For Sacha Weis, enrolling in Colorado Northwestern Community College's power plant technology program was a career move, as well as a personal one.
"I've been a housewife for 12 years and I was bored," Weis said. "My children are older, and it's time to become a two-income family so we can retire someday."
The power plant program is now in its second semester at the Craig campus. The program, which partners with Tri-State Generation and Transmission and Xcel Energy, began in August.
The five-semester program includes a job shadowing experience in the summer. Students start the program each fall, and graduate two years later with an associate of applied science degree.
Ed Winters, power plant technology director, said program graduates will understand steam turbines, generators and power generation at coal-powered plants.
"Ultimately, (the goal is) to give them the background skills so when they graduate they're employable as an operator," Winters said.
Many theories learned in the class can be applied at gas and nuclear power plants, as well.
Sixteen students started the program in August, and 13 remain.
"I have a pretty wide demographic," Winters said of the age of his students, who range from recent high school grads to those in their 40s.
When Karina Weiman started the program she wasn't sure what to expect. But she knew the pay and benefits at local plants are worth the challenge.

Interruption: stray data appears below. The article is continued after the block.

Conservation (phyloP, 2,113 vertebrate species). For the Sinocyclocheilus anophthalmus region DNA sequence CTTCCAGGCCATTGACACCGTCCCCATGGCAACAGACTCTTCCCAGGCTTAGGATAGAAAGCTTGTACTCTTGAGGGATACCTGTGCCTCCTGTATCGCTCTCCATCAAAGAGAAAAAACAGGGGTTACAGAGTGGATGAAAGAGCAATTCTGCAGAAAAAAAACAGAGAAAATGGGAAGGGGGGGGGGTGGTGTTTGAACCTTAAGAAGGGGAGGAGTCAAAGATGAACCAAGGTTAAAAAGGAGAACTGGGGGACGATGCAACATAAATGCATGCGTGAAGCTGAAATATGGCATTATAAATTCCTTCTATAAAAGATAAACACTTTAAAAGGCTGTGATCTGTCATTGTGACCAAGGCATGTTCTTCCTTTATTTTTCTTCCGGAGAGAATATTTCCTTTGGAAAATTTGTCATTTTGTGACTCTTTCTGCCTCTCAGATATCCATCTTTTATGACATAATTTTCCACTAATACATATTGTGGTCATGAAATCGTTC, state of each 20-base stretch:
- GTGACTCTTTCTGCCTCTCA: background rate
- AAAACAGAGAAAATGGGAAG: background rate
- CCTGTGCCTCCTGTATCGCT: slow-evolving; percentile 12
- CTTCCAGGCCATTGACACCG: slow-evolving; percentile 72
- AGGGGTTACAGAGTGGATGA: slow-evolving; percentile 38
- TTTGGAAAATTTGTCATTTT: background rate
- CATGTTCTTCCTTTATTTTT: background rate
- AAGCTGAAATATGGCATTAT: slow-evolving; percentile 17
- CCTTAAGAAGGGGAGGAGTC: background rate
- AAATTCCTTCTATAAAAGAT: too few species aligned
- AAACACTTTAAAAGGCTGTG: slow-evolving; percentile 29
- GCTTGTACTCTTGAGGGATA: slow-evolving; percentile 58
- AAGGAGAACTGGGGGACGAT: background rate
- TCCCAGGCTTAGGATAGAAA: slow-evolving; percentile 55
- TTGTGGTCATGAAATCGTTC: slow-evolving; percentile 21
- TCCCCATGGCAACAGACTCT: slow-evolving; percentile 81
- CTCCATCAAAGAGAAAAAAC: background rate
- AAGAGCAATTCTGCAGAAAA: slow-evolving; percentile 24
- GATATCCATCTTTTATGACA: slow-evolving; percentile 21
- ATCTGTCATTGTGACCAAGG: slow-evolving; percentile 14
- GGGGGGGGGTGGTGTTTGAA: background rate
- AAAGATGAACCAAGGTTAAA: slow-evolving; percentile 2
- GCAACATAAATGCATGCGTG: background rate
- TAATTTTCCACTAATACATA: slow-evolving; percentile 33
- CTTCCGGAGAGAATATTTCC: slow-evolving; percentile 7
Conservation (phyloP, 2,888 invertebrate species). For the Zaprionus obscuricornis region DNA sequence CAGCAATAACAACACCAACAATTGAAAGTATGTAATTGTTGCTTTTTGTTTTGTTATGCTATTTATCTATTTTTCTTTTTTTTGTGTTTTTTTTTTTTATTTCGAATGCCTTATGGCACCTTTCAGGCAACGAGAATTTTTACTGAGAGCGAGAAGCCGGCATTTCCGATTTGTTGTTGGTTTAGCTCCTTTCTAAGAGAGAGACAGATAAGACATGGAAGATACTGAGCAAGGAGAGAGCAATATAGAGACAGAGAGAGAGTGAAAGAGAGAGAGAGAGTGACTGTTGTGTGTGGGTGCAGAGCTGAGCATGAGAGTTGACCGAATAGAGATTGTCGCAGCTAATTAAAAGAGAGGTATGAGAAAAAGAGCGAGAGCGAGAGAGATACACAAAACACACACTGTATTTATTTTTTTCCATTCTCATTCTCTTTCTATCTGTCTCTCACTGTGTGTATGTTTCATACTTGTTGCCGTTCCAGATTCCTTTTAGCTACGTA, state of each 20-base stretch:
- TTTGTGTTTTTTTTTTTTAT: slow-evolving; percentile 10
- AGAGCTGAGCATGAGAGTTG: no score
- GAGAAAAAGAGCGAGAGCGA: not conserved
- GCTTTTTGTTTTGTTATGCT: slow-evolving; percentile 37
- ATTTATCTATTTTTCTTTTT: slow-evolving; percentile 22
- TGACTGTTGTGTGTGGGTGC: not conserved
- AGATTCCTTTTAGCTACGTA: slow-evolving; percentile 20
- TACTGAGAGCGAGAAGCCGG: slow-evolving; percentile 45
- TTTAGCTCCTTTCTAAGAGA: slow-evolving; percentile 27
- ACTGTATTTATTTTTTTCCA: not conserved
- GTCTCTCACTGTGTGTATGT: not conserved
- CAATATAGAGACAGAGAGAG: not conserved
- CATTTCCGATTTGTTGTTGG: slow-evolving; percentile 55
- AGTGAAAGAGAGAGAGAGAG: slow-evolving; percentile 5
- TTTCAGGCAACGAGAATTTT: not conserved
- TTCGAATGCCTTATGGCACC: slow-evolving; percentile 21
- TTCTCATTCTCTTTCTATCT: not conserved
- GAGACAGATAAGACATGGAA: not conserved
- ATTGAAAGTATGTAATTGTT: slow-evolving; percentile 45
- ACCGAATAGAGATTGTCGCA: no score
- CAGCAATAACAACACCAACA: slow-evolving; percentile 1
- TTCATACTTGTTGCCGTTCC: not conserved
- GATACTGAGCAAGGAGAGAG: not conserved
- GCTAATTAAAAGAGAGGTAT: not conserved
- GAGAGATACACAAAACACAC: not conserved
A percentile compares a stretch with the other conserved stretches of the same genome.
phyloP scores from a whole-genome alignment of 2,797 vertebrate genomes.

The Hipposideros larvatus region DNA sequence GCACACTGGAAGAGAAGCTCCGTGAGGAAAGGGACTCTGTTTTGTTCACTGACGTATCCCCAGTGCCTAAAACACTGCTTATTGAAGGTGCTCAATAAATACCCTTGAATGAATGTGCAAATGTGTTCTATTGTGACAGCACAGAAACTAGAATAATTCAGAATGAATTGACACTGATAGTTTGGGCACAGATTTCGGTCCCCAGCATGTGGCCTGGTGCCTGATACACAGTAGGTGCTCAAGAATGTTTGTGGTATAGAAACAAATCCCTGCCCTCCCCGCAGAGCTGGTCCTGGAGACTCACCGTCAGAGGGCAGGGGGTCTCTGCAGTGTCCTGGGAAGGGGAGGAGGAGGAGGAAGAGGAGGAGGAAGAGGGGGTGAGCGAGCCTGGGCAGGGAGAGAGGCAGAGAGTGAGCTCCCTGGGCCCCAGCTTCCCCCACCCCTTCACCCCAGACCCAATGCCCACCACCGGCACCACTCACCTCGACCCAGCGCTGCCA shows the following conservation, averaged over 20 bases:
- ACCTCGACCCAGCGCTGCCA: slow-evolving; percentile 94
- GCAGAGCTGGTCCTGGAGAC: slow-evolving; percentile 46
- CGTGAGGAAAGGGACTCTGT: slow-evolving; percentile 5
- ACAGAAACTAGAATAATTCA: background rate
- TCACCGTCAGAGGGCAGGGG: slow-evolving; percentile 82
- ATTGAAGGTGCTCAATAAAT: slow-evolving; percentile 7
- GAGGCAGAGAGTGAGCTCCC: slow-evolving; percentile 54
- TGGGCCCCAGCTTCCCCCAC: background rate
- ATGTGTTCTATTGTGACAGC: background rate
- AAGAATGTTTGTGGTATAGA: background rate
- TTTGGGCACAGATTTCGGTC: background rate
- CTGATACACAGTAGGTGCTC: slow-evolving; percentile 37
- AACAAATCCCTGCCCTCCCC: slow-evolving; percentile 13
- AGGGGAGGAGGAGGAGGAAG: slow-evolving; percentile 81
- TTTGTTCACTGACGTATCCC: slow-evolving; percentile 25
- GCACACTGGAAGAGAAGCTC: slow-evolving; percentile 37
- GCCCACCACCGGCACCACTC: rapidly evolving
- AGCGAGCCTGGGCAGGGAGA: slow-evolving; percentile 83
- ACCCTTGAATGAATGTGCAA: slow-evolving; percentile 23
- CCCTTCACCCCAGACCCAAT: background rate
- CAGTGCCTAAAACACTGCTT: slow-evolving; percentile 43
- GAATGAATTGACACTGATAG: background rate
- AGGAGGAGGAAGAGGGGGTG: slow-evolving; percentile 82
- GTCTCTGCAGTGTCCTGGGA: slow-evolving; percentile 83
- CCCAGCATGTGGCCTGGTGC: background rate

"I'm a single mom, and I wanted a way to support my son," Weiman said. "I wanted to stay in Craig, and there's people retiring (from Craig Station power plant), so I think there's going to be room."
And the program is designed to make those who graduate better prepared, said Marv Weible, operation superintendent for Tri-State.
"We're hoping these students are a little more ready to go to work than somebody we would hire off the street who doesn't have any knowledge of the plant," he said.
Tri-State operates Craig Station, where students learn theory in a classroom setting, and then apply their knowledge to actual operations in the plant.
"I'm going to know more than the average person who starts here now," Weis said.
But keeping up with all the material is sometimes challenging.
"You pretty much have to stay on top of everything as you go," student Bryn Van Tassel said. "There are a lot of different areas to learn."
Weis said the challenge is worth it. When she graduates, she's not guaranteed a job, but she will get an interview with area plants where she's interested in working.
"I think when we graduate, the power plant will be very lucky to have us," Weis said. "I think it's a great program for us and I think it's a great program for the power plant."
Michelle Perry can be reached at 824-7031, ext. 213, or email@example.com.